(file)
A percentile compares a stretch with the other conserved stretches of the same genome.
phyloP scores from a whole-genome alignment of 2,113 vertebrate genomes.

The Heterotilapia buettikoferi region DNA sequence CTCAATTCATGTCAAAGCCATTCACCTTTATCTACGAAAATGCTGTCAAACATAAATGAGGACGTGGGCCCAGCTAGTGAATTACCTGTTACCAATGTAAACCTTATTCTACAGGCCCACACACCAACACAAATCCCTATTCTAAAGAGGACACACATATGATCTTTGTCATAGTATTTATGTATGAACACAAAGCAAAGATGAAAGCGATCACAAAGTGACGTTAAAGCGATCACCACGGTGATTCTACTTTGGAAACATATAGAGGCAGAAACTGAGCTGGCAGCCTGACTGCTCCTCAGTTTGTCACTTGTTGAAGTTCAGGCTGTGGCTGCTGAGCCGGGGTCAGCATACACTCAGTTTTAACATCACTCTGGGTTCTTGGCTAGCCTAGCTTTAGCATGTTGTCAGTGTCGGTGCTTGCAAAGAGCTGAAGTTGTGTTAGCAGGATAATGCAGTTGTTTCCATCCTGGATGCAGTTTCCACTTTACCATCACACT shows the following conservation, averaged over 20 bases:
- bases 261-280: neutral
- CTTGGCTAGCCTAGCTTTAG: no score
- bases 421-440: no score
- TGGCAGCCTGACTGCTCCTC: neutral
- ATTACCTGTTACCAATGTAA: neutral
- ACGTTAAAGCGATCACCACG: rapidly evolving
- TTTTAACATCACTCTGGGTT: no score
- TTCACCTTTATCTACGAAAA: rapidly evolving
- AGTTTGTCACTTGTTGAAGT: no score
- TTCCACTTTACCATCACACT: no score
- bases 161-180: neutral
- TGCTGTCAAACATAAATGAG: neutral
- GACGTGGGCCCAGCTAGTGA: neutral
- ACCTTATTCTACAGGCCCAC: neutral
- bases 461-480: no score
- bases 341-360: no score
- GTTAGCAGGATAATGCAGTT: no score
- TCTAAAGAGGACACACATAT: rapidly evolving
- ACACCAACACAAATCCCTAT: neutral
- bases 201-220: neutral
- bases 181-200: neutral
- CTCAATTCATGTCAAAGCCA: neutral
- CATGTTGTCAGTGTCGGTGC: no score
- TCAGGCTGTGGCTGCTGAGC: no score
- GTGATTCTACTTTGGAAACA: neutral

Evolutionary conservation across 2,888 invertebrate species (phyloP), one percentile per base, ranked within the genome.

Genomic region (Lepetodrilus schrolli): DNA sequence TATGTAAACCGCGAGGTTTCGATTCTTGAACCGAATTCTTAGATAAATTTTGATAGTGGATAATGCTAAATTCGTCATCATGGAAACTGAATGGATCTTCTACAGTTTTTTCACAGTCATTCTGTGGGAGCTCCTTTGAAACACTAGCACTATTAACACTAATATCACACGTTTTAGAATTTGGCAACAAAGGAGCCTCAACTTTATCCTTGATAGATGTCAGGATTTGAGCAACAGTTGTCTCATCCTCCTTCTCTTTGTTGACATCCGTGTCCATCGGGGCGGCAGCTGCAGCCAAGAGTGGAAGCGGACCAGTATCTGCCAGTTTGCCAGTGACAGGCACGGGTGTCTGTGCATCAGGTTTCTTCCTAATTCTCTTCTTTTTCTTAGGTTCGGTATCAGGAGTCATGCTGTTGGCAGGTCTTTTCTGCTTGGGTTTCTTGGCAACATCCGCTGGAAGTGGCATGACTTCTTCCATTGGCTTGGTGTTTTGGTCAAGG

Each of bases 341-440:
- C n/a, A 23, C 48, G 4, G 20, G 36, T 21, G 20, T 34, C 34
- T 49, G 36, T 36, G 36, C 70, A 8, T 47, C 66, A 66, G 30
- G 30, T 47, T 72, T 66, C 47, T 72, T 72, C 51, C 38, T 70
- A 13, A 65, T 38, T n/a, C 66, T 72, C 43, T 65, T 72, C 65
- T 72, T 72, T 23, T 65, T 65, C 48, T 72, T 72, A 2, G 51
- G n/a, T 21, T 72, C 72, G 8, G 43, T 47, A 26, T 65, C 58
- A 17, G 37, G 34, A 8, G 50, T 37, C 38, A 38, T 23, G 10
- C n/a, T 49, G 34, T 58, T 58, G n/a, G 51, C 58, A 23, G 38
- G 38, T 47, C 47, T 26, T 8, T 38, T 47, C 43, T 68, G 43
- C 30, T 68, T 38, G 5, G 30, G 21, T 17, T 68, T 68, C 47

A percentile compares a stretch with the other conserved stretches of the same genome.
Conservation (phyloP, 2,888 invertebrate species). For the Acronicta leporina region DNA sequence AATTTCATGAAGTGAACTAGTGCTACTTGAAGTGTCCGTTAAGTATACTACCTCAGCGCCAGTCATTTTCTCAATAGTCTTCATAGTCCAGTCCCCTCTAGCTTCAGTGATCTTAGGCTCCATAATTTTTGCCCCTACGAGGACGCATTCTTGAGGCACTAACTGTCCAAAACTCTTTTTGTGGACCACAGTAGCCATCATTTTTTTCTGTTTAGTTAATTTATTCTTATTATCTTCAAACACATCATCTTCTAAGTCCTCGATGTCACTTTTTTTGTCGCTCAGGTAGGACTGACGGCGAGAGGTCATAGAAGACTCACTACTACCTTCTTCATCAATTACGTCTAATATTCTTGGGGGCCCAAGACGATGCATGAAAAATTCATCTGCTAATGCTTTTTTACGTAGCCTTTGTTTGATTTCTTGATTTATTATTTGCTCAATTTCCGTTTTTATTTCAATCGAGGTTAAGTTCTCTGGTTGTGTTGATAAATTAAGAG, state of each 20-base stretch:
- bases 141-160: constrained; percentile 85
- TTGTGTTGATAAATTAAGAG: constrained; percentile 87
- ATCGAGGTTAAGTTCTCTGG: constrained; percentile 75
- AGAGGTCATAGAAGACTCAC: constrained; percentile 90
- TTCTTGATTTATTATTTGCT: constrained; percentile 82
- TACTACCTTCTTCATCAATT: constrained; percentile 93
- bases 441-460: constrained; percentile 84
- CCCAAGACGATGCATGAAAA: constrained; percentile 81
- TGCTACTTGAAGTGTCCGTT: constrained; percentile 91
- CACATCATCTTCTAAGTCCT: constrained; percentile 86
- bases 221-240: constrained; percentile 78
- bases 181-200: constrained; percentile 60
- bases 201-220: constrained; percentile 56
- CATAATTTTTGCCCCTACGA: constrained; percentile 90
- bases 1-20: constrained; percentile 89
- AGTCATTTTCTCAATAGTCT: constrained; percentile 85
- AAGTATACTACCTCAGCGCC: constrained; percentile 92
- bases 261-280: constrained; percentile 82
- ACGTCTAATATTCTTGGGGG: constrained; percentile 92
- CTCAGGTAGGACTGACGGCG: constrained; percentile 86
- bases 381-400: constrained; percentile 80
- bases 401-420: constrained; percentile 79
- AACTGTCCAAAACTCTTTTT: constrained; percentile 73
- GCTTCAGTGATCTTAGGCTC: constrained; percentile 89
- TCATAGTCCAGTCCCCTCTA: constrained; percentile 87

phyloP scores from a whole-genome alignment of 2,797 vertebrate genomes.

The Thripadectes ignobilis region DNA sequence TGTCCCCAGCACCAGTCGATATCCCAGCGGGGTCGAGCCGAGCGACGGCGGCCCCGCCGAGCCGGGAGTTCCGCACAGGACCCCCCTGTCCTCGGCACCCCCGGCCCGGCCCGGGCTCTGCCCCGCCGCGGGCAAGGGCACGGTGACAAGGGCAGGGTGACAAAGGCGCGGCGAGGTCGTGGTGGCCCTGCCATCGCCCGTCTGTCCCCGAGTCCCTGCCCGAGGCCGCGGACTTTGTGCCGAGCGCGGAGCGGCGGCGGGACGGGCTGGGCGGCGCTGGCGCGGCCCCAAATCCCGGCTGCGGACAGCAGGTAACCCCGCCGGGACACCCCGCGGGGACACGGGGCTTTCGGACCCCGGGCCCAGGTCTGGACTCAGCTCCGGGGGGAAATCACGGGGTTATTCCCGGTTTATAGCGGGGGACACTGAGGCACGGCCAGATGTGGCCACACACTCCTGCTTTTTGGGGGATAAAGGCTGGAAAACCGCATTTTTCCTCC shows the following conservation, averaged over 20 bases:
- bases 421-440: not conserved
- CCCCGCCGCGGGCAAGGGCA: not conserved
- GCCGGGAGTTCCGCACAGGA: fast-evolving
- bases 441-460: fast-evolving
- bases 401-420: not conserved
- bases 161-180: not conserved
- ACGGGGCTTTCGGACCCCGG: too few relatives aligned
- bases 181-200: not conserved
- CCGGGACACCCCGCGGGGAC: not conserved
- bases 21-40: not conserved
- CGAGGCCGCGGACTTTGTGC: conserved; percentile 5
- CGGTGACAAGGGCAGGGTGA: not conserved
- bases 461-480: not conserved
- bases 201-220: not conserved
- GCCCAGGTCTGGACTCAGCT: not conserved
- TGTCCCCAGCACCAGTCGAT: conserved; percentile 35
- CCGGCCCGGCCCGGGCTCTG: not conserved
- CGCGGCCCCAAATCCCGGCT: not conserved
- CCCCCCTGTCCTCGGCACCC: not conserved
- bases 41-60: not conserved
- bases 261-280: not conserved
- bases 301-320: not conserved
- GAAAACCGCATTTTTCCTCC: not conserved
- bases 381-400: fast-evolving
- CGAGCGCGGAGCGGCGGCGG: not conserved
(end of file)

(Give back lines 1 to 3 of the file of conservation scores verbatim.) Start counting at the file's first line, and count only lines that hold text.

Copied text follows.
A percentile compares a stretch with the other conserved stretches of the same genome.
phyloP scores from a whole-genome alignment of 2,113 vertebrate genomes.

The Heterotilapia buettikoferi region DNA sequence CTCAATTCATGTCAAAGCCATTCACCTTTATCTACGAAAATGCTGTCAAACATAAATGAGGACGTGGGCCCAGCTAGTGAATTACCTGTTACCAATGTAAACCTTATTCTACAGGCCCACACACCAACACAAATCCCTATTCTAAAGAGGACACACATATGATCTTTGTCATAGTATTTATGTATGAACACAAAGCAAAGATGAAAGCGATCACAAAGTGACGTTAAAGCGATCACCACGGTGATTCTACTTTGGAAACATATAGAGGCAGAAACTGAGCTGGCAGCCTGACTGCTCCTCAGTTTGTCACTTGTTGAAGTTCAGGCTGTGGCTGCTGAGCCGGGGTCAGCATACACTCAGTTTTAACATCACTCTGGGTTCTTGGCTAGCCTAGCTTTAGCATGTTGTCAGTGTCGGTGCTTGCAAAGAGCTGAAGTTGTGTTAGCAGGATAATGCAGTTGTTTCCATCCTGGATGCAGTTTCCACTTTACCATCACACT shows the following conservation, averaged over 20 bases: